Most cases of BFNP reported in the literature are sequential, but our case is of simultaneous onset. BFNP unlike unilateral palsy is rarely idiopathic. The variety of diseases that may present with BFNP are GBS, sarcoidosis, brain stem encephalitis, Lyme's disease, benign intracranial hypertension, diabetes mellitus, Melkersson-Rosenthal syndrome, HIV infection, leukemia, syphilis, leprosy, infectious mononucleosis, bilateral neurofibromas or trauma1-3. Thus, the diagnostic workup for a patient with BFNP depends greatly on a meticulous history and examination.

Symmetrical rapid onset, albuminocytological dissociation and absence of signs as well as supportive investigations suggestive of other etiologies lead us to the diagnosis of GBS. Lyme's disease was excluded as our patient did not give us history of exposure to ticks nor did he visit any area endemic to the disease. The distinguishing bull's-eye shaped rash called erythema migrans, which is present in 70-80% of the infected people, was not observed. The patient also did not show signs of joint swelling or tenderness. Epstein-Barr virus producing infectious mononucleosis and Herpes viruses may also affect the facial nerve but the patient did not report sore throat, fever and body pains. His lymph nodes and liver were not enlarged and screening for herpes simplex and varicella-zoster viruses were negative.

Sarcoidosis, systemic lupus erythematosus1 and polyarteritis nodosa are other ailments related with BFNP, but with absent respiratory, visual, joint and skin symptoms, a low ESR and a negative auto-immune response screening, they were considered less likely. The individual's signs and symptoms and dearth of supporting findings in the recent magnetic resonance imaging (MRI) scans made central nervous system leukemia, neurofibromas and benign intracranial hypertension improbable. Additional possible etiologies included amyloidosis, syphilis, porphyria1 and tuberculosis, but bearing in mind their decreased likelihood in our patient's settings and a normal MRI, NCS and laboratory tests, these possibilities were not explored further.

FNP is observed in 27-50% of the cases suffering from GBS, often affecting both sides5. As a rule, other cranial nerves may likewise be included, with the potential outcomes of concurrent dysphagia and dysarthria. FNP usually follows limb weakness6. Exhibiting features are variable and may incorporate critical respiratory muscle weakness requiring invasive ventilation. Subsequently, timely and regular pulmonary function evaluations are prescribed in all cases. Treatment is typically supportive, with immunoglobulin infusions or plasma exchange for the patients unable to ambulate independently within 2-4 weeks from the onset of symptoms7. Both treatments are equally effective, when used alone or in combination7. Other elements of the treatment include exercises, electrical stimulation, biofeedback, motor reeducation and psychosocial support8. Prognosis is commonly favorable with the above measures5.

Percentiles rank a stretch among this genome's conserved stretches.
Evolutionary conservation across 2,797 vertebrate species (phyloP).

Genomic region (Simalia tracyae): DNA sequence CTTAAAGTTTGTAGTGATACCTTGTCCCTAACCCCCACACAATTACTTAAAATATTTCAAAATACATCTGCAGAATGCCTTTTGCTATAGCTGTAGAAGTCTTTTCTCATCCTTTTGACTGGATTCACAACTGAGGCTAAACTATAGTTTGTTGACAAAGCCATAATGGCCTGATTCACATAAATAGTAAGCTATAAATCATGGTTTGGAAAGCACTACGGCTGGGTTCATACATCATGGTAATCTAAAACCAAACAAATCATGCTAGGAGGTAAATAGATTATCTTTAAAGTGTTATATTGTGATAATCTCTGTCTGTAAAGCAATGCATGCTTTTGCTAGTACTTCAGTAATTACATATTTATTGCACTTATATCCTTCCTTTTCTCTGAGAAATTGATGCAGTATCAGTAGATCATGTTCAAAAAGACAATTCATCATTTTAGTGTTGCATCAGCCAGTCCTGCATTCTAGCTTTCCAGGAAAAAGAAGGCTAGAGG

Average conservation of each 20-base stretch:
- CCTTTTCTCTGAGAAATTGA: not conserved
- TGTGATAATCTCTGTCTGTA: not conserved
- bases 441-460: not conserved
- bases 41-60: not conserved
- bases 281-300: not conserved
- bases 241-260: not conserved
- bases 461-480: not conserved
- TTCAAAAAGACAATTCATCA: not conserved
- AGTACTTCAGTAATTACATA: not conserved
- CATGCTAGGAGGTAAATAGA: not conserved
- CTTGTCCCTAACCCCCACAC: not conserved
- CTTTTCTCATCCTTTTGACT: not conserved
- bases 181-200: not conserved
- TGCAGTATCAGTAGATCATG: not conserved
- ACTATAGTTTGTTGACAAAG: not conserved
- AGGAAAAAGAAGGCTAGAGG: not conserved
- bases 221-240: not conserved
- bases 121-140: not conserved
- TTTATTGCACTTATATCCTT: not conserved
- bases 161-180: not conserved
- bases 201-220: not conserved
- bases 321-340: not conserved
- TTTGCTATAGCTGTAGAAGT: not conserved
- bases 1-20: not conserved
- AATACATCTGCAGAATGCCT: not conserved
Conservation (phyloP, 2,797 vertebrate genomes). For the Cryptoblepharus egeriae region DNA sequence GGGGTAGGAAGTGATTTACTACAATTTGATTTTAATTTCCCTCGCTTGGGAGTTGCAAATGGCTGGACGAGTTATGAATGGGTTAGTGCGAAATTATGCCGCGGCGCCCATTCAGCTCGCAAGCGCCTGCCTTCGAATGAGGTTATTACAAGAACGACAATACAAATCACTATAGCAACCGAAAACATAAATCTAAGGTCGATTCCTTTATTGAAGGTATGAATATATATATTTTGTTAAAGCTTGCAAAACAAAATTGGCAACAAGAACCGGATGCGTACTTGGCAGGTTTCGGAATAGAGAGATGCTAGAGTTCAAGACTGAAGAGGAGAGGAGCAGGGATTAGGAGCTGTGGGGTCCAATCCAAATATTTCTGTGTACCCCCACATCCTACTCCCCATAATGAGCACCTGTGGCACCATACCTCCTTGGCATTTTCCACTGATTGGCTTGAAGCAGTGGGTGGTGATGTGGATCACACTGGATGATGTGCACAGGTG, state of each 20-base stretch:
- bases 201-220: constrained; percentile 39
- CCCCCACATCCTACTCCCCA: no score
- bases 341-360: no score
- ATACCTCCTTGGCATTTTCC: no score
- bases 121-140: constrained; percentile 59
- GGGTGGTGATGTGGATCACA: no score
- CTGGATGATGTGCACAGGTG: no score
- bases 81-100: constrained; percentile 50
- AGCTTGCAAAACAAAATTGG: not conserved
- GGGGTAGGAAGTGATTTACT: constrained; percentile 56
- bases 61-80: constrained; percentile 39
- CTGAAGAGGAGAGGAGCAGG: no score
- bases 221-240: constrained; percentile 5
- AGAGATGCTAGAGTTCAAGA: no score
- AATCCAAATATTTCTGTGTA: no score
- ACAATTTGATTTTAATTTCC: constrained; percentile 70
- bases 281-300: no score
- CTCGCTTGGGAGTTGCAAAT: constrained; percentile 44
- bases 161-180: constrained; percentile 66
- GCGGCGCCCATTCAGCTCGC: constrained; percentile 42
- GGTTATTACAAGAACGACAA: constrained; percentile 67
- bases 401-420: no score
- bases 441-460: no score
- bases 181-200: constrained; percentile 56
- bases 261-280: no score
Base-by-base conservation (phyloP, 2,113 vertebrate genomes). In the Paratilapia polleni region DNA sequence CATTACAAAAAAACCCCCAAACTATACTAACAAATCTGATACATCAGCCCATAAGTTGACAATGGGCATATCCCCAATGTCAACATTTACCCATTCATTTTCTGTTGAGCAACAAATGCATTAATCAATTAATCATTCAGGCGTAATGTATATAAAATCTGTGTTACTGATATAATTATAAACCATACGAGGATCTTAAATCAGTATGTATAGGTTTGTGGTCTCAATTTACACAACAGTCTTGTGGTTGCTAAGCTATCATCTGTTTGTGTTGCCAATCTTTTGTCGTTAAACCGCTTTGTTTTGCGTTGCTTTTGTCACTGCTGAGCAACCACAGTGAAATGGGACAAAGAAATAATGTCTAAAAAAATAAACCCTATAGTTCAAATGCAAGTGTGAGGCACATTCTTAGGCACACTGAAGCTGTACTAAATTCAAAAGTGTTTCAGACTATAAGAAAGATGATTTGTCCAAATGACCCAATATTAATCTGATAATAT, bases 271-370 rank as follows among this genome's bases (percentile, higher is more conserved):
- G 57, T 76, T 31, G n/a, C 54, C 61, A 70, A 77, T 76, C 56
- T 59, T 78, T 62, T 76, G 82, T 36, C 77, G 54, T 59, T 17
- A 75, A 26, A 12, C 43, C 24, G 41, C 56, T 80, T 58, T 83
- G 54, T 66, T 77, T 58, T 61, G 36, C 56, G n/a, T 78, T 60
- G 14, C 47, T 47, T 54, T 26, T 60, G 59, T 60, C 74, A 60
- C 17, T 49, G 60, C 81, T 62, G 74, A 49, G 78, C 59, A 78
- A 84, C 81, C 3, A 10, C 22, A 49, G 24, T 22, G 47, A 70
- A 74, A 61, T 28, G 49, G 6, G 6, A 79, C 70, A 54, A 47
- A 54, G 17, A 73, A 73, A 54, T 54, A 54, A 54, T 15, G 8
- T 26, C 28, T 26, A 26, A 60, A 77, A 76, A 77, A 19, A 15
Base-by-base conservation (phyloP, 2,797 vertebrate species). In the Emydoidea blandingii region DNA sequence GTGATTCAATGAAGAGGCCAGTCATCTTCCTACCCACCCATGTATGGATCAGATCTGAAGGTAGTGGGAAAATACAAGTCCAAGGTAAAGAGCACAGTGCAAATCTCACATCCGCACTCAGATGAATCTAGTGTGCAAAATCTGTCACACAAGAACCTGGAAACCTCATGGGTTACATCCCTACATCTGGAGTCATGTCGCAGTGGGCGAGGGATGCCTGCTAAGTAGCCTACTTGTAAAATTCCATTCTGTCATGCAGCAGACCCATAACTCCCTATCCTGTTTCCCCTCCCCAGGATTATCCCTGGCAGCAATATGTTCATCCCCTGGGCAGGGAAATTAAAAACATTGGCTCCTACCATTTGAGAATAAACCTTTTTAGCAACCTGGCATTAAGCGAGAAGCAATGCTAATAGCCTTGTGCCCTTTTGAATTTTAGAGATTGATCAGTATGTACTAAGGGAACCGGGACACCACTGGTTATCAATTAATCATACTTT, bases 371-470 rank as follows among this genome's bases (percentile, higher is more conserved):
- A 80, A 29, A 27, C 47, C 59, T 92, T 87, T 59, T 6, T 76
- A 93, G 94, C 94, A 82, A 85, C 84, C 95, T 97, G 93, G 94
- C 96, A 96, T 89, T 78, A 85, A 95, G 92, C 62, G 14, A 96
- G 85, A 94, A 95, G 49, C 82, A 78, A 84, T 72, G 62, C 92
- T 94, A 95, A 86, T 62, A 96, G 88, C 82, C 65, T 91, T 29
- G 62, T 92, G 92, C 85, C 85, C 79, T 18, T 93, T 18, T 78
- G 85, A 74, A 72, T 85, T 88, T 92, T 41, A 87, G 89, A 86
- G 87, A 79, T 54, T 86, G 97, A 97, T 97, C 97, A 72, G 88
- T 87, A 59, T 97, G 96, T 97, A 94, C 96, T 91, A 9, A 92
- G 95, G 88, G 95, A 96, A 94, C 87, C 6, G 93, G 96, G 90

Diagnosis of BFNP involves an extensive differential diagnostic workup as bilateral disease is generally the manifestation of a systemic disease process. These patients require careful evaluation and deserve indoor monitoring and swift laboratory and radiological assessments for evaluation of the root cause and precise further management as pertinent.


1. Pothiawala S, Lateef F. Bilateral facial nerve palsy: a diagnostic dilemma. Case Rep Emerg Med 2012; 2012:458371.

2. Jain V, Deshmukh A, Gollomp S. Bilateral facial paralysis: case presentation and discussion of differential diagnosis. J Gen Intern Med 2006; 21:C7-10.

3. Narayanan RP, James N, Ramachandran K, Jaramillo MJ. Guillain-Barre syndrome presenting with bilateral facial nerve paralysis: a case report. Cases J 2008; 1:379.

4. House JW, Brackmann DE. Facial nerve grading system. Otolaryngol Head Neck Surg 1985; 93:146-7.

5. Kilic R, Ozdek A, Felek S, Safak MA, Samim E. A case presentation of bilateral simultaneous Bell's palsy. Am J Otolaryngol 2003; 24:271-3.

6. Keane JR. Bilateral seventh nerve palsy: analysis of 43 cases and review of the literature. Neurology 1994; 44:1198-202.

7. Hughes RA, Wijdicks EF, Barohn R, Benson E, Cornblath DR, Hahn AF et al. Practice parameter: immunotherapy for Guillain-Barre syndrome: report of the Quality Standards Subcommittee of the American Academy of Neurology. Neurology 2003; 61:736-40.

8. Novak CB. Rehabilitation strategies for facial nerve injuries. Semin Plast Surg 2004; 18:47-52.
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Publication:Journal of Postgraduate Medical Institute
Date:Mar 31, 2019